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Majority of Tory voters support windfall tax, poll shows



The majority of people support a windfall tax on energy firms that would be used to help those struggling with the cost of living crisis, according to new polling shared withThe Independent.

Almost two thirds – 63 per cent – of the UK public support the idea of a one-off levy on energy giants, which reported bumper profits this month thanks to surging oil and gas prices, according to a new poll commissioned by environmental think tank Green Alliance.

Sixty-six per cent of those who voted for the Conservative Party in the 2019 election said they were in favour of a windfall tax, the same proportion of those who voted for the Labour Party, according to the poll conducted by Public First.

Only seven per cent of those polled opposed the tax, while 30 per cent said they neither opposed nor supported the tax or didn’t know. The poll, carried out between 13 and 18 May, asked 2005 people weighted by age, gender, region and social status to nationally representative proportions.

The survey comes as reports suggest that the government is poised to announce a one-off levy on oil and gas producers, and possibly electricity generators. Imposing such a tax has been repeatedly called for by opposition parties and some Conservatives but has so far been resisted by the government.

Earlier this month, Shell reported nearly £7.3bn in first-quarter profits, while BP posted its highest underlying profit in more than a decade. The oil and gas sector has benefited from the skyrocketing prices for hydrocarbons pushed to record highs by Russia’s invasion of Ukraine, and surging demand as economies emerge from the Covid pandemic.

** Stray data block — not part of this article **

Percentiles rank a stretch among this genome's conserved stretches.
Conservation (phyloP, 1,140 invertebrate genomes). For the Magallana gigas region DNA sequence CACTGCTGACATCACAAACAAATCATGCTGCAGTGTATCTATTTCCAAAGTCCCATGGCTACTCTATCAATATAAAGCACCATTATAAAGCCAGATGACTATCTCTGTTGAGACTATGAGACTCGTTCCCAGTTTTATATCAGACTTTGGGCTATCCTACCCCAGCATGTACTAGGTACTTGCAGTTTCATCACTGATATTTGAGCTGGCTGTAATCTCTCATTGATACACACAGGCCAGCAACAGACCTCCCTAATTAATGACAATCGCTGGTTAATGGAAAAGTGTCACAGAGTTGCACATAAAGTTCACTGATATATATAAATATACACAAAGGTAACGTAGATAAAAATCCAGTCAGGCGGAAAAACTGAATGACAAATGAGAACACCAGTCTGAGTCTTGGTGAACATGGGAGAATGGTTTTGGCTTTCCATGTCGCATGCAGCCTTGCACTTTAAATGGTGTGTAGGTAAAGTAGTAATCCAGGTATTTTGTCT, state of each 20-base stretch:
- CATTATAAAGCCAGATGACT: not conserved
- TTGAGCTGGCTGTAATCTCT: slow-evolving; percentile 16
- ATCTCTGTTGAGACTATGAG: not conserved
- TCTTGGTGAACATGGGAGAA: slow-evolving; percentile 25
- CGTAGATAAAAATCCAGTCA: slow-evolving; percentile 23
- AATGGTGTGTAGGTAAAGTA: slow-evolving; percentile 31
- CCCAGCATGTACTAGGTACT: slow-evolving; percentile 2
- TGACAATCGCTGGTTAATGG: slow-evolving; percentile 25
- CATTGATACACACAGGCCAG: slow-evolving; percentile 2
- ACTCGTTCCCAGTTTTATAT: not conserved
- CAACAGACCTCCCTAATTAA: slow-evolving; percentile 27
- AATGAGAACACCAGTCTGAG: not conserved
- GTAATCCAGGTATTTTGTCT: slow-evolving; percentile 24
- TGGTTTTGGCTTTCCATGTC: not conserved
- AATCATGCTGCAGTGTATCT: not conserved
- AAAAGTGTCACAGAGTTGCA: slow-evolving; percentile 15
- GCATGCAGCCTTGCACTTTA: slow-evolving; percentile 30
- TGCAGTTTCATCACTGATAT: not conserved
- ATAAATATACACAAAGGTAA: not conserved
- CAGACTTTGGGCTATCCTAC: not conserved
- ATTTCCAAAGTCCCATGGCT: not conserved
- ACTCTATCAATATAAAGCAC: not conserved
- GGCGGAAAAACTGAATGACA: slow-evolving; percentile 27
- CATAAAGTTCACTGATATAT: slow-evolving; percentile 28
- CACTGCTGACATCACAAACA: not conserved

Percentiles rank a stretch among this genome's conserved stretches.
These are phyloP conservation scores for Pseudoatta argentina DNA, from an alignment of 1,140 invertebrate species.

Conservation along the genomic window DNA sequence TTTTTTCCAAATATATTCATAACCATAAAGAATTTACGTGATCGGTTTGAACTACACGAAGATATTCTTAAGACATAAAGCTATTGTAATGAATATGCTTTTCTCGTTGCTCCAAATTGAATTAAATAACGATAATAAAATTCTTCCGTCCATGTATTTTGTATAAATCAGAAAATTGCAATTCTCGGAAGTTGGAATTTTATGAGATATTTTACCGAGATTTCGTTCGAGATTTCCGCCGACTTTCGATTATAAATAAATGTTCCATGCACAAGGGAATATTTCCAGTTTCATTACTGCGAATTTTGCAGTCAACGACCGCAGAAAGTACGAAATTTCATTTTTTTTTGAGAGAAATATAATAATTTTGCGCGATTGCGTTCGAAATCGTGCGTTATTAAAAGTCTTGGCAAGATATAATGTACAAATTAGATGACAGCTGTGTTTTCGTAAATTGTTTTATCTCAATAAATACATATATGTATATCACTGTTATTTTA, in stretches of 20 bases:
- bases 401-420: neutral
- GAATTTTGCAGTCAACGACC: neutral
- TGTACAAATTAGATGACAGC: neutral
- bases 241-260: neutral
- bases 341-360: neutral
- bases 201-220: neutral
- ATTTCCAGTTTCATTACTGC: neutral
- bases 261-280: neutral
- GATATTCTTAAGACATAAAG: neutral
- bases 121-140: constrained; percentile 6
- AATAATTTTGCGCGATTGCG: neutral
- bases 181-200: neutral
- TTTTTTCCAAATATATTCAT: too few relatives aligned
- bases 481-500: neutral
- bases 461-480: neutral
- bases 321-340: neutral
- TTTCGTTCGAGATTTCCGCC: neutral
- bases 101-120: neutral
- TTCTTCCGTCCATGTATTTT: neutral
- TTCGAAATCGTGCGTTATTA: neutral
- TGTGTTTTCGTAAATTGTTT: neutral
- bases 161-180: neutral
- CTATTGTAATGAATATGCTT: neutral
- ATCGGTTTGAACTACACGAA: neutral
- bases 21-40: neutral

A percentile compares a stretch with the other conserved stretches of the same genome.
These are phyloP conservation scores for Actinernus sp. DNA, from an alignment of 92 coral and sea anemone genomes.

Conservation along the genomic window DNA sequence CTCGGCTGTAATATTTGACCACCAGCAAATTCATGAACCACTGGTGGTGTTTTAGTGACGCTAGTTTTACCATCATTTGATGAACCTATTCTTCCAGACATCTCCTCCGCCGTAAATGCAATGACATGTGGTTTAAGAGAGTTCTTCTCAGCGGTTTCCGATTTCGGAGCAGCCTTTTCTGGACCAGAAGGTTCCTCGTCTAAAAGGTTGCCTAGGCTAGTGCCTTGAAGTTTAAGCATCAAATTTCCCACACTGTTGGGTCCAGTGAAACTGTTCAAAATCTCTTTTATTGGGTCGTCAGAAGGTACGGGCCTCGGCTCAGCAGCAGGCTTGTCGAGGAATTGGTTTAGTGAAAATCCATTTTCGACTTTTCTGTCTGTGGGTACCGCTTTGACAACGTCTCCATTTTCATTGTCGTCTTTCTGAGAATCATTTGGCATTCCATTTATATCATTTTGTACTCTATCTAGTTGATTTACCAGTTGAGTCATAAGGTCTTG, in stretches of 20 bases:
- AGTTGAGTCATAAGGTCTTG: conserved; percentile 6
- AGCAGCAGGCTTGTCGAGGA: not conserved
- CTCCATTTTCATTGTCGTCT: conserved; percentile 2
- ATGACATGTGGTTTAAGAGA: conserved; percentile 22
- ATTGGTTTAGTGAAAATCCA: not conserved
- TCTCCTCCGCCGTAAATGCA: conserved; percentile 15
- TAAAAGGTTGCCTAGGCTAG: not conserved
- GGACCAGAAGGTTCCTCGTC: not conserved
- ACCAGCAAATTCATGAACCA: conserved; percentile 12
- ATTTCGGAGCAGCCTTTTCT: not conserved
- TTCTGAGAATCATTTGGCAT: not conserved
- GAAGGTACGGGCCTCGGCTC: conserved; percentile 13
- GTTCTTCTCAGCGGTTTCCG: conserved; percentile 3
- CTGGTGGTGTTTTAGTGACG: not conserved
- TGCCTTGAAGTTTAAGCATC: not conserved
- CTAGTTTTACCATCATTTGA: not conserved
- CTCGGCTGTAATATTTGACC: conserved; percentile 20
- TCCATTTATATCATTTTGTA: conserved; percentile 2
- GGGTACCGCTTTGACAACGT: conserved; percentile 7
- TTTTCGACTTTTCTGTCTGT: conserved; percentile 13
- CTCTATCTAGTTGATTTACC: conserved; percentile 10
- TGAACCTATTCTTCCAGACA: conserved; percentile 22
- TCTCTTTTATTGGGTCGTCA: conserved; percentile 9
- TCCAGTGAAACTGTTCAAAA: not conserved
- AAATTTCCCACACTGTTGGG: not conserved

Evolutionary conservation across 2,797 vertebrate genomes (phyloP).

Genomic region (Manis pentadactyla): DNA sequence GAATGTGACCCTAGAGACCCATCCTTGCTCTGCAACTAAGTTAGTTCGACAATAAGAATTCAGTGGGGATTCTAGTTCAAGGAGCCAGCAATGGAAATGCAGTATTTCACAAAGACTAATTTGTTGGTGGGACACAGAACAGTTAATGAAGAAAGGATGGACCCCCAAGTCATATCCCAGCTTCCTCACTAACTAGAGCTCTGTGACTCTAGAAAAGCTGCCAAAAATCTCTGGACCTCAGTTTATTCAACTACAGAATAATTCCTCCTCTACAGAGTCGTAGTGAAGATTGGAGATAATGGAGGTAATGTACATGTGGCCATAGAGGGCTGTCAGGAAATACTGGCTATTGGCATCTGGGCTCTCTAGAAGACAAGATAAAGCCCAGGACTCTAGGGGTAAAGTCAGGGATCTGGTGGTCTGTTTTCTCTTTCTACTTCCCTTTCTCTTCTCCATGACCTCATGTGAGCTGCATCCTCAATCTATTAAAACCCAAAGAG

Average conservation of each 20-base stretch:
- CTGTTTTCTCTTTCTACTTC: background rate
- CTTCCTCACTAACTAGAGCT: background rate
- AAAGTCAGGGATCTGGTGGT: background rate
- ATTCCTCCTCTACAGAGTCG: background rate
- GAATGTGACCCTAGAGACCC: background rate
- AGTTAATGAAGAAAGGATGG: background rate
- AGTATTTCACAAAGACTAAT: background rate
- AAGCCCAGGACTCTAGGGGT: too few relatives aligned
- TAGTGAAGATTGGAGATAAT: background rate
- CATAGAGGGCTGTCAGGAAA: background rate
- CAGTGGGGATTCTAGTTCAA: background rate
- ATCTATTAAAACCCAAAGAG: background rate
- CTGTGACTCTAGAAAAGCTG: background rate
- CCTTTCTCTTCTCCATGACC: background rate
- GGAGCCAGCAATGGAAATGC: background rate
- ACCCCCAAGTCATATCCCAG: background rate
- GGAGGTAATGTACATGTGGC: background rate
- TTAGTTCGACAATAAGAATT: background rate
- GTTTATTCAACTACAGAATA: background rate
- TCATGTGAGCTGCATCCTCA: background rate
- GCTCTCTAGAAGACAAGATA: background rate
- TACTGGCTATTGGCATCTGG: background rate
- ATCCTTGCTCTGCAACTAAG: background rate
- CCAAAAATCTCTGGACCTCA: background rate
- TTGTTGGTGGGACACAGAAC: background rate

The government has argued that a levy could deter future investment by the firms, although BP and Shell have both indicated that they are committed to investing billions into renewable energy despite calls for a windfall tax.

The oil and gas giants’ record profits come as Britain’s poorest households are struggling to make ends meet. In March alone, nine in 10 British adults reported that their cost of living had increased, according to the Office of National Statistics.

The poll comes after Ofgem chief executive Jonathan Brearley told MPs on Tuesday that the regulator is expecting the energy price cap to increase by a further £830 to £2,800 in October. He said this was due to the market coping with “once-in-a-generation” price changes “not seen since the oil crisis of the 1970s”.

The Times reported on Tuesday that Boris Johnson would announce a multibillion-pound package to help households with the cost of living funded partly by a windfall tax on oil and gas companies within days.

The newspaper reported that 70 to 80 per cent of the funding would go to the poorest households through increases in the warm homes discount and winter fuel allowance and cuts to council tax bills.

The Financial Times reported earlier this week that Chancellor Rishi Sunak had ordered officials to draw up plans for a possible tax on electricity generators, including renewable energy producers in a scheme that would go well beyond Labour’s original windfall tax plan.

The Independent has contacted the Treasury for comment.

Shaun Spiers, executive director at Green Alliance, said: “There’s clear public support for the Chancellor to impose a windfall tax on oil and gas profits. But the money needs to be spent wisely, ensuring help for the most vulnerable households, while investing in home insulation and renewables that can ensure people are less exposed to volatile gas markets.”



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